Lemay had a short speech on the first day. The longer speeches would come later, about pushing through and eating right — not starving ourselves but not wolfing down a plate of brownies the night before a meet either — and about the mentality of wrestling. The longer speeches always had to do with mentality. But early on, short speeches left time for long conditioning, which was more important.
“This is a hard sport,” he told us. “Every year, I ask myself if I should go easier on you guys. Maybe then more of you would stick around. But then I would be doing you a disservice, when you go out on that mat. If I don’t push you harder than you can push yourselves, that’s how you get pinned. And then you’re the guy with his back on the mat still staring up at the ceiling, wondering what the hell happened, while the other guy is getting his hand raised. Or girl.”
The upperclassmen nodded along with the speech, while a good number of freshmen wondered if we should be here. I was one of them. Before that Fall, I had never even thought about wrestling. I wasn’t particularly athletic, except for a recurring bout of springtime baseball, and had other interests. I was awkward, bookish, and still carried fifteen pounds of baby fat underneath a curly mop of reddish brown hair which could have been a bird’s nest. Really, I had no business stepping foot in that single-purpose room at all, except perhaps for Health class, and in my gut I knew I wouldn’t be there long. Somewhere, the back of my head was already planning how to quit with some dignity, maybe join the chess club.
Practice had a rhythm to it. Lemay or one of the other coaches demonstrated a move, and everyone emulated it. Shooting the leg, you wanted to plant your foot and propel over the attacking knee, to grab their ankle. At first, we drilled against invisible legs in rows of eight, shooting successive shots from the batting cages to the orange padding, rolling over each knee with smooth intensity until we smacked into opposite wall, jogged back to the beginning.
New exercise: holding a squat position for two minutes at a time. On the mat, a wrestler maintains a low stance that sets their quads on fire but made them more difficult to attack. You could always tell when your opponent was ready to get pinned when they started standing taller, exhausted.
Next move: sprawl. When someone shot on you, you wanted to get your legs out of the way. You did that by slamming your hip down on their shoulder, with the full intention of slamming it into the mat. Without an actual attacker, that was what we did. Coach shouted, “Sprawl!” and two dozen hips hit the ground like an avalanche, only to pop back up, squat low for another fifteen, fourteen seconds before — “Sprawl!” — we dropped again.
At this point, even the upperclassmen struggled. The whole team was tired. We straightened whenever we felt like we could get away with it, and our clean sprawls devolved into half-hearted flops. Now, if not before, we knew why wrestling was the only sport at Webster that didn’t hold tryouts. It didn’t need them.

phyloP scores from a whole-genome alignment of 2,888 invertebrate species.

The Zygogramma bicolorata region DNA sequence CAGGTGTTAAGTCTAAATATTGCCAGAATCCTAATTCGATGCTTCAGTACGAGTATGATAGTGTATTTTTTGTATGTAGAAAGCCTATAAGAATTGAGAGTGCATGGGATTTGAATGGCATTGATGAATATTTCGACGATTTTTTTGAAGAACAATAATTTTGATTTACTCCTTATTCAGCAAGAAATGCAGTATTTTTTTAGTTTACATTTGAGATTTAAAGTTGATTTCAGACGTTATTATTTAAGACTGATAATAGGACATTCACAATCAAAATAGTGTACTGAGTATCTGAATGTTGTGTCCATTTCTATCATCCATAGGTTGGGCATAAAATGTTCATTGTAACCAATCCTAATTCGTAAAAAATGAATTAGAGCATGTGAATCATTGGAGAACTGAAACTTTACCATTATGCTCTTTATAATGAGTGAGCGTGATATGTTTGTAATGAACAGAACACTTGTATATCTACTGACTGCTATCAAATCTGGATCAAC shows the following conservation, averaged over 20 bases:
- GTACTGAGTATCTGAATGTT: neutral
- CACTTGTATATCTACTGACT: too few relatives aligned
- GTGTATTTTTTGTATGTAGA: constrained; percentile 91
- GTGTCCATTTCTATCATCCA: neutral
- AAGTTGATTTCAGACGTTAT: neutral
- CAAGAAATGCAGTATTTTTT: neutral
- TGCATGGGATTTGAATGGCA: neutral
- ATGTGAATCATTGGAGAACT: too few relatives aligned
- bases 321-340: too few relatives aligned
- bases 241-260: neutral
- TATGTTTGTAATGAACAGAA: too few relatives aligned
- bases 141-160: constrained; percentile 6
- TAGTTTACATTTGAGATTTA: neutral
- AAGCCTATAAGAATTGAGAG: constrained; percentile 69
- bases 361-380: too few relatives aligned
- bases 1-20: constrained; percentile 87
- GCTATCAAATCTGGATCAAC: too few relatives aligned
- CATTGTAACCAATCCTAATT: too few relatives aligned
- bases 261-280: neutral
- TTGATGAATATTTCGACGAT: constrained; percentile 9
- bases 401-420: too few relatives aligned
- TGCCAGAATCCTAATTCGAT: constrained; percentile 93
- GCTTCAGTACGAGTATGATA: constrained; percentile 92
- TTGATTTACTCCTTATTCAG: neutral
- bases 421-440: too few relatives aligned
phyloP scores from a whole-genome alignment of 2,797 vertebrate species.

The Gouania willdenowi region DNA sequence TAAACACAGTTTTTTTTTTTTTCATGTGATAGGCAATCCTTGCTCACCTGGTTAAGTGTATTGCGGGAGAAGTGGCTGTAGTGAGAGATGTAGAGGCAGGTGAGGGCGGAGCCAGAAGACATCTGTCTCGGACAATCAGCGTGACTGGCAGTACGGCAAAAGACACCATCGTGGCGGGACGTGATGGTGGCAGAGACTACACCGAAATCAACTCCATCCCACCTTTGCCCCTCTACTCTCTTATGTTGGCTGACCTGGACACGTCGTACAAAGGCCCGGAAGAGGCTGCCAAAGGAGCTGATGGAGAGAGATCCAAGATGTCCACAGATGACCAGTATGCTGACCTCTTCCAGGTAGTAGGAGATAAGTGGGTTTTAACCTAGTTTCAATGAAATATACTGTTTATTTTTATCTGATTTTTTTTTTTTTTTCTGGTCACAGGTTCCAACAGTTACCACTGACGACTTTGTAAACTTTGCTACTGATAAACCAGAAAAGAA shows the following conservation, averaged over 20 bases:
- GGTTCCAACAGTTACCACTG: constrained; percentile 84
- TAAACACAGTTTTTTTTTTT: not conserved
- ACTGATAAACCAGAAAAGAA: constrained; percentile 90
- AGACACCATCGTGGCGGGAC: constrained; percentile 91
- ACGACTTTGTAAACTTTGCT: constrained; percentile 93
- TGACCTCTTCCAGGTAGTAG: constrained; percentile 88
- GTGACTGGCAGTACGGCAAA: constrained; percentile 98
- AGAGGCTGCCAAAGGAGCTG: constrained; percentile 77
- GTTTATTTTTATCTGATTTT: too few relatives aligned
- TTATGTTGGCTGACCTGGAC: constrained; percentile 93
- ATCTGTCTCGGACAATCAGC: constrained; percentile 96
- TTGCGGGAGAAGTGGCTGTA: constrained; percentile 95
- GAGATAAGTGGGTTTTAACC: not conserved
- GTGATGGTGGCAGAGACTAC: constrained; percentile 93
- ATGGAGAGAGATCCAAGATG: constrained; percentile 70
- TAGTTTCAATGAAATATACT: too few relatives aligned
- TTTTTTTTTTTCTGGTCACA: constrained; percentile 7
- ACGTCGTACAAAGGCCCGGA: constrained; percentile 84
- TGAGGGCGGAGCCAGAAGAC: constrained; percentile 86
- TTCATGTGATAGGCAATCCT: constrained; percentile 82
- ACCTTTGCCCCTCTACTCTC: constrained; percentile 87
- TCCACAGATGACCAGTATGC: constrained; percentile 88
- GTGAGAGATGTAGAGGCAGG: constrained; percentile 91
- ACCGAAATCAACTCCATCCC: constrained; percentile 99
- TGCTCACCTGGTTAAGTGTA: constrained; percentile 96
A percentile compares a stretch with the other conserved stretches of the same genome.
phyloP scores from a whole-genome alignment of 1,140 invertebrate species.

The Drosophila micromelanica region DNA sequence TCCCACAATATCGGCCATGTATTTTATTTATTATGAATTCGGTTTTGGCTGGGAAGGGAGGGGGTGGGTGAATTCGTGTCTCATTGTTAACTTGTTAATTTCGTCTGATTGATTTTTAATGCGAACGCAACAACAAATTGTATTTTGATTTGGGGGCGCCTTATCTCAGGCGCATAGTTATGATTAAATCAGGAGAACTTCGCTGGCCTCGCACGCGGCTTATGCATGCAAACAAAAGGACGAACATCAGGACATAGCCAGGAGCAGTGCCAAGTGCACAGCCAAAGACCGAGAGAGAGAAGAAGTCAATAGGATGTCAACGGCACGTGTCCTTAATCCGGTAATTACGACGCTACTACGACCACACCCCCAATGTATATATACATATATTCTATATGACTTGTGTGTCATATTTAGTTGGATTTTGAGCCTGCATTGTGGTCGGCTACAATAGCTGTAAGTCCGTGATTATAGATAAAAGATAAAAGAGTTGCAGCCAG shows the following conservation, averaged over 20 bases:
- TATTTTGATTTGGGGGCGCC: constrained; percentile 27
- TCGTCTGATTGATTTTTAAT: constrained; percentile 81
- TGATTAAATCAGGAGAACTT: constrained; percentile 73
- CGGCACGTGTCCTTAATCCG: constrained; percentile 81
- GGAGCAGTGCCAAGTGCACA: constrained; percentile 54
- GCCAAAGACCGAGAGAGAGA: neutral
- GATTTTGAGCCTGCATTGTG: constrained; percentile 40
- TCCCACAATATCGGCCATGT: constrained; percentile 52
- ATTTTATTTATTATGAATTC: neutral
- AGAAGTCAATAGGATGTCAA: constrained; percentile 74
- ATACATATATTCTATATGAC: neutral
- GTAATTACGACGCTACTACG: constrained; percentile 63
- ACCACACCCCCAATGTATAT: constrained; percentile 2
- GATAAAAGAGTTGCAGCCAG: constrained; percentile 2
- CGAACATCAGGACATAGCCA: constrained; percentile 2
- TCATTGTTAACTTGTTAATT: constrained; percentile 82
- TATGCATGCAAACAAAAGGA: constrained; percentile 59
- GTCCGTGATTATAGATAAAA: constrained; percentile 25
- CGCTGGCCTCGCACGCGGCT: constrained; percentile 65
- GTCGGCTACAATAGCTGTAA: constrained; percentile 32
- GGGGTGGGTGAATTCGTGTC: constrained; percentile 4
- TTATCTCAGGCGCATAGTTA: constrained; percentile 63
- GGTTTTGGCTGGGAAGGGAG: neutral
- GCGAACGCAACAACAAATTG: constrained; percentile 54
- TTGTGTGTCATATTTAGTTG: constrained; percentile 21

At the end of it, practice still wasn’t over. “Start running,” Lemay said.
Wearily, all of us got up off the mat and started a light jog around the edge of it. Coach stood in the middle of us, arms folded, contemplating how to end practice. We had another fifteen minutes. He seemed content to let us run it out.
Then one of the seniors shouted, at the top of his lungs, “CURRAHEE!”
It was so surprising that the freshmen didn’t know what to do. The response came from sophomores and juniors, who echoed, “Currahee!”
“CURRAHEE,” the senior repeated.
This time we all joined in. “Currahee!”
“WE,” he continued.
“TOGETHER.” The senior’s breath almost gave out on the final syllable, but we echoed him all the same.
We kept running until the clock said 5:25. One of the freshmen even dared to lead another round of “Currahee.” One of the young women, I remember.
“All right, circle up,” said Lemay, when it was finished. He seemed satisfied.
He spent the last five minutes of practice going over logistics. Practice started at 3:00 P.M.. It ended at 5:30, but everyone should shower after, so plan on being done by 6 P.M.. Saturday practices were optional, but unless you had a family reunion somewhere in Kansas, you should probably be there. No ride? Run. Too far? Coach or one of the upperclassmen would come and pick you up and bring you breakfast if necessary. Lemay didn’t want anyone left out.
I listened in a daze, breathing hard. I barely heard when Lemay called us into a huddle.
“Now, practice is over,” he told us, with all our hands in the middle. “But do you see that corner?”
It was the back left.
“That’s the champions corner,” Lemay said. “Practice is over, but if you want, you can do fifty pushups at the end of practice. Totally up to you. Now, ‘Currahee’ on three. One, two, three-”
“CURRAHEE!” we shouted.
I couldn’t believe practice was over. It felt like eight hours, not two and a half. The next day would be worse. We wouldn’t have to waste time at the beginning, pulling out the mats. I thought about quitting again. I didn’t think I could do this every day, for the next four months. The prospect of a tournament was terrifying. I didn’t know any of the other boys.
But instead of just leaving, I jogged over to the champions corner. Fifty pushups wasn’t that many, and you could take however long you wanted. Quite a few wrestlers were already there, clustered tightly. They counted to fifty with bated breaths, some of them rocking the reps like it was a race, others taking their time. They broke fifty into five sets of ten, two of twenty five, or two of twenty and one ten. It didn’t matter. They still did them together.
Without my asking, one of them made room for me. I threw my hips back and dropped to the mat. I could barely lift myself back up again, but I did. Fifty push-ups later, I headed off the mat. I would be back. I still believed I would probably quit eventually, but I could do one more day, one more week.
Currahee, after all.